At the end of the other driveway, there are just two children. Brother & sister, trying to make money selling flowers. No sour grass here, only daisies strung into a chain. It’s summer again, and no one notices us or our flower stall. The black tarmacked road is much too hot to stand on to go for a walk and find us. In the distance, there is always the sound of a magpie warbling. I never listened though. Deciding how much we would sell them for took too much concentration. We gave up quickly that day, tossing the blue and pink bunches of flowers carelessly underneath the quince tree. When I think of those moments, I stay at that driveway, in that summer.

It’s the autumn memories that make me want to go back to the other house. Like the memory of when the brother had to go to hospital for the first time. Then I go back to where we raced for our favourite red spoon every morning. Top drawer on your right. The kitchen there had velvet like lino that prickled your feet.

In our room in that house, we would always fight about who would get to sleep closest to the cousin, because she was the favourite. When he won, it was okay. I still loved that room with the one tall window, the same deep green carpet as the rest of the house, the three beds & the book shelf. Even when I was small, I wondered if I loved it too much. Love is like that. Hot, bright, something you can’t look at for too long, but something you will always want to come back to.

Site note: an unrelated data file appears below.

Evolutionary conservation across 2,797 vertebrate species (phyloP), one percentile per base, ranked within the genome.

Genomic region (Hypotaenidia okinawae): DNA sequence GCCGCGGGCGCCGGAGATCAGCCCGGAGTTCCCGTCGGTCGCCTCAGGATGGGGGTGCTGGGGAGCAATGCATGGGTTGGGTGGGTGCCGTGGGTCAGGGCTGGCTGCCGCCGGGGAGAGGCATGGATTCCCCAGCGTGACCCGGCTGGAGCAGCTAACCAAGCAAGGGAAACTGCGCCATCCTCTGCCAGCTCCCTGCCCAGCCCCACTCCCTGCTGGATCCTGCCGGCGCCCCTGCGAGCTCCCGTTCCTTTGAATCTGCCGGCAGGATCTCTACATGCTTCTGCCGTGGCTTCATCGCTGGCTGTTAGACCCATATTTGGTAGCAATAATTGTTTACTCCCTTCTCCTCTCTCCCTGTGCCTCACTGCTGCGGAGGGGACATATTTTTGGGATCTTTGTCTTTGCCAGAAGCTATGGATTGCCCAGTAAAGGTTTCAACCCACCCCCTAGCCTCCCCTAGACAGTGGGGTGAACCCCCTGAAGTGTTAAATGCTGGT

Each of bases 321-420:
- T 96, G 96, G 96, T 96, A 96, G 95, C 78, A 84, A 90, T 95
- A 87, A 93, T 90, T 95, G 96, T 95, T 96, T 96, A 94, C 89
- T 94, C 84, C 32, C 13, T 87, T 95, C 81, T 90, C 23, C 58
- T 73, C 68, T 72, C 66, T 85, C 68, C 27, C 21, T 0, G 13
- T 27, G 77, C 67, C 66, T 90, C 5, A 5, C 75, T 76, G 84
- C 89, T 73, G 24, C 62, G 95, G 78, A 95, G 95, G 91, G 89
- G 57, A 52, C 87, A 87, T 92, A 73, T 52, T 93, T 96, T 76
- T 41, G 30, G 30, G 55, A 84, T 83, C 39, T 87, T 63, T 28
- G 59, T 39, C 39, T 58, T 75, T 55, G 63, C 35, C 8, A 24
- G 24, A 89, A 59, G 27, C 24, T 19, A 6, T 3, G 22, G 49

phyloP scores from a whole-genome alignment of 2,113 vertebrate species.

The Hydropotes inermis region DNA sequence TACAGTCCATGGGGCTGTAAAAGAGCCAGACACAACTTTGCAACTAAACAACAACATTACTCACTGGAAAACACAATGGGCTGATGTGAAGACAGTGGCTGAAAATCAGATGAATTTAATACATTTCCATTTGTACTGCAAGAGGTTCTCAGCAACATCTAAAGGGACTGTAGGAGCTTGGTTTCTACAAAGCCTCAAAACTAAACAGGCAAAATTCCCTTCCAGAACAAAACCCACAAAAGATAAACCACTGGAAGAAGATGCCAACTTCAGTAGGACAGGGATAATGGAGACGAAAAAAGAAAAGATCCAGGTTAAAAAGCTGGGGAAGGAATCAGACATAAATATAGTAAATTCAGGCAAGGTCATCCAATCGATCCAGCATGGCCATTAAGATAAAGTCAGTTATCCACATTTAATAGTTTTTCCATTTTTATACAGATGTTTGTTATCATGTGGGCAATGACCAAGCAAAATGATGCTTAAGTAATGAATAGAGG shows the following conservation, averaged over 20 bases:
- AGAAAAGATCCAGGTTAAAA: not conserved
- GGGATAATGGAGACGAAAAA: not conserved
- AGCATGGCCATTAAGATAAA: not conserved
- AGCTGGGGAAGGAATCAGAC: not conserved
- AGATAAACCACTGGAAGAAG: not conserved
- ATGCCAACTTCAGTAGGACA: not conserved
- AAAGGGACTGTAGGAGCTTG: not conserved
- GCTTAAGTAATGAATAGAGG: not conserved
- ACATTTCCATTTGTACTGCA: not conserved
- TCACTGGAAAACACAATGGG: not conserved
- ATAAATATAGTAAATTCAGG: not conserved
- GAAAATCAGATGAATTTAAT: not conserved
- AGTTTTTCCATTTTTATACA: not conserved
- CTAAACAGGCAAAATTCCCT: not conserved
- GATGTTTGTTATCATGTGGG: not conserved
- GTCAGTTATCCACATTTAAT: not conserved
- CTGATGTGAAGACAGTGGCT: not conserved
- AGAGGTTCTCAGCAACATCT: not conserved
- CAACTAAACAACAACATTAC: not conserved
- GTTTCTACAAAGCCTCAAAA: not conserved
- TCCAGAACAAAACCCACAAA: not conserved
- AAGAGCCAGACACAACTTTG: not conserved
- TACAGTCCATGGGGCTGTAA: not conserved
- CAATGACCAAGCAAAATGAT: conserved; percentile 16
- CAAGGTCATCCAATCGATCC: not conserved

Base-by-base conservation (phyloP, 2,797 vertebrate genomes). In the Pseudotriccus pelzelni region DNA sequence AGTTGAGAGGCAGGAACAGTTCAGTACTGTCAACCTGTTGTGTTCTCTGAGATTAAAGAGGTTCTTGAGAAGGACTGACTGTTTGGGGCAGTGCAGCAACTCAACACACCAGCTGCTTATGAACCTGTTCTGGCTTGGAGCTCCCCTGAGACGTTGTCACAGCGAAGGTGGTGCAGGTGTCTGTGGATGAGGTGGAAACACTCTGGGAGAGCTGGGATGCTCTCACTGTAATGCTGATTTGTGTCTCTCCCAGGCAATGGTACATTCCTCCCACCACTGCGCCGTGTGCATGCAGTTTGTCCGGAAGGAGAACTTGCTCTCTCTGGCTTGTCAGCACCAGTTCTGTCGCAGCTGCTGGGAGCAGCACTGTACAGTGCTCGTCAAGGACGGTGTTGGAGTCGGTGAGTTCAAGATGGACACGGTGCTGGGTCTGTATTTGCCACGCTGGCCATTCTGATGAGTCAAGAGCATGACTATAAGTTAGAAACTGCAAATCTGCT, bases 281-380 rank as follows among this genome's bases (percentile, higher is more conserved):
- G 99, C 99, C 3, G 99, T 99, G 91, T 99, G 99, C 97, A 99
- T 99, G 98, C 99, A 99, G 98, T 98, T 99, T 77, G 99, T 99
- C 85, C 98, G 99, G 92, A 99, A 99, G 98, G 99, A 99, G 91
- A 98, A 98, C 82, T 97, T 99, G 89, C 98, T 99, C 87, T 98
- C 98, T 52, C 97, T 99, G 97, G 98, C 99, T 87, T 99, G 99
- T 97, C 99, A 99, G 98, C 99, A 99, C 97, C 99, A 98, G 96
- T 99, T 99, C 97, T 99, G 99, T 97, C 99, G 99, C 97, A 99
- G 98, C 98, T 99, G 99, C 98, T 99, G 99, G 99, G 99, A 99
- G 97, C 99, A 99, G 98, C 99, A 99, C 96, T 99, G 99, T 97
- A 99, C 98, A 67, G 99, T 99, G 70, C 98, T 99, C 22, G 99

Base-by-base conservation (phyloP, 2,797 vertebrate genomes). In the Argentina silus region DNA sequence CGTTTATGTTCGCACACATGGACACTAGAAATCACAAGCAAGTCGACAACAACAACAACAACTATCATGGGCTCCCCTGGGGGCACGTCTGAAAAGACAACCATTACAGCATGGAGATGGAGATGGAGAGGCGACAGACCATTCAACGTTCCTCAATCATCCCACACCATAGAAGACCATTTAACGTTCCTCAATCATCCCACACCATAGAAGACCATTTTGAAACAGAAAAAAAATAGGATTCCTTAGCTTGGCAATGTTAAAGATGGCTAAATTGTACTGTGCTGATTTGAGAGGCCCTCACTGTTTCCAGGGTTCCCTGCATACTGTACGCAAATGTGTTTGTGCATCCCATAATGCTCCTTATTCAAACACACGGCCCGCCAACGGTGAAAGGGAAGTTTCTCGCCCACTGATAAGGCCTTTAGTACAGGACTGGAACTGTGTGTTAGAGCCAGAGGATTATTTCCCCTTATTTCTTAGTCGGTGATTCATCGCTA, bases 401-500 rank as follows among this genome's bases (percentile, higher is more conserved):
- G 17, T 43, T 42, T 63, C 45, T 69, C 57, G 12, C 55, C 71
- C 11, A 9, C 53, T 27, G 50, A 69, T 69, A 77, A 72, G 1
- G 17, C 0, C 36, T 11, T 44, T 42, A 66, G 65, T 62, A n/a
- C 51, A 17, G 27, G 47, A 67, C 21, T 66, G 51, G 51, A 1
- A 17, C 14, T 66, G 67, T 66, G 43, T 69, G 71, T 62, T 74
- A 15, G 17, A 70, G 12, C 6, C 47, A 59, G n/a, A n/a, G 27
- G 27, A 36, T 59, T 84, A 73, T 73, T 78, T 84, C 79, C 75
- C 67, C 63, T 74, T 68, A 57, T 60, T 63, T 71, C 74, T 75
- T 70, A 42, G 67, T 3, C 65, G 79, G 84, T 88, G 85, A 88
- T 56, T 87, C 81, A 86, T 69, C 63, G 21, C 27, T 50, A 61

In the other house, we stopped sharing a room when we were small. One Australian summer, when there was space left by an older sibling. We missed each other at first. In the morning, I would wake up, run down the long book lined hallway, almost tripping on the dress up basket, to play Where’s Wally before breakfast. On those days it felt like summer even though it wasn’t.

Then came the days that were summer but weren’t. The day in the kitchen, with sun streaming in through the high windows, when we heard the news that the cancer had come back for the fourth time, and this time there was nothing to be done. The day we moved the piano out of its room, because that was where the hospital bed had to go.

And the worst day. The day when we didn’t need to have the hospital bed in the house anymore.

Now that room is back to the way it was before. Faded blue carpet. Tropical fish tank in the corner. Dining room table. Piano.

Every Australian summer, that’s the room we celebrate Christmas in. It’s beautiful. Tree near the window, covered in too many decorations. A miniature village wrapping its way around the gas fire. And now, ten years since that hospital bed, I almost walk at a normal pace. I smile at the pictures on the wall, and laugh at the silly presents that my brother gave my parents for birthdays that still line the window sill.

I love both of those driveways. Because both of them hold memories in place of Australian summers that have been and gone.

Maybe grief is like an Australian summer. Hot, bright, something you can’t look at for too long, but something you will always have to come back to.

Jena Ren (Jenny Guilford) – 2019

This post was originally published November 6, 2019.

One response to “Australian Summer”

  1. […] is that people, including me, often leave the absurd behind when they take on creativity seriously. I find it easier to write a serious story than an absurd one, although to be perfectly honest I know which I would prefer to read the majority […]